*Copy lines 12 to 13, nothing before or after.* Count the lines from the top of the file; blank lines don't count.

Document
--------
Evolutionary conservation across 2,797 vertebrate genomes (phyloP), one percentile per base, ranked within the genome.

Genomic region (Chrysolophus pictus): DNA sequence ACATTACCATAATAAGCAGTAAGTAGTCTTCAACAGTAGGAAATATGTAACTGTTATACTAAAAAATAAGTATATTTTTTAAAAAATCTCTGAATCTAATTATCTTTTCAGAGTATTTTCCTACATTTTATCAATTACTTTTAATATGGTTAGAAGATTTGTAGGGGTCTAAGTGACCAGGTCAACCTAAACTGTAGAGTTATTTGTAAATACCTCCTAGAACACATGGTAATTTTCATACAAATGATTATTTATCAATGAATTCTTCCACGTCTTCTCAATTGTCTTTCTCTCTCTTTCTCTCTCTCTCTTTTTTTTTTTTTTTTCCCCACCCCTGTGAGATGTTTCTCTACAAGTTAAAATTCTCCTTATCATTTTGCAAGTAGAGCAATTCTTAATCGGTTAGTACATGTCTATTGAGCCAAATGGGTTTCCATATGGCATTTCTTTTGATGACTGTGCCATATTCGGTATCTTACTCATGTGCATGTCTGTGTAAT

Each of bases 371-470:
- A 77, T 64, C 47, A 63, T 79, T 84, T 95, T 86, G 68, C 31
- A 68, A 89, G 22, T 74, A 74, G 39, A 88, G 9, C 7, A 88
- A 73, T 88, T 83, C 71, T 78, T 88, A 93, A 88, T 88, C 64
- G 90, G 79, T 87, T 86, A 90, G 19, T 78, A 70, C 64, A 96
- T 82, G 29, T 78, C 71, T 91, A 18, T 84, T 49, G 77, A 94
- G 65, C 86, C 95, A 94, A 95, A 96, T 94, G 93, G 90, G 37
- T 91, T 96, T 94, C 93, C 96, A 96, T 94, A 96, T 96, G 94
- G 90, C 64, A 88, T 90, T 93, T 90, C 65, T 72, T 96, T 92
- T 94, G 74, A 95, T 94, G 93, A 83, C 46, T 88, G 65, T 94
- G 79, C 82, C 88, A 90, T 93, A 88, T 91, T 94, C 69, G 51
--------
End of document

- T 94, G 74, A 95, T 94, G 93, A 83, C 46, T 88, G 65, T 94
- G 79, C 82, C 88, A 90, T 93, A 88, T 91, T 94, C 69, G 51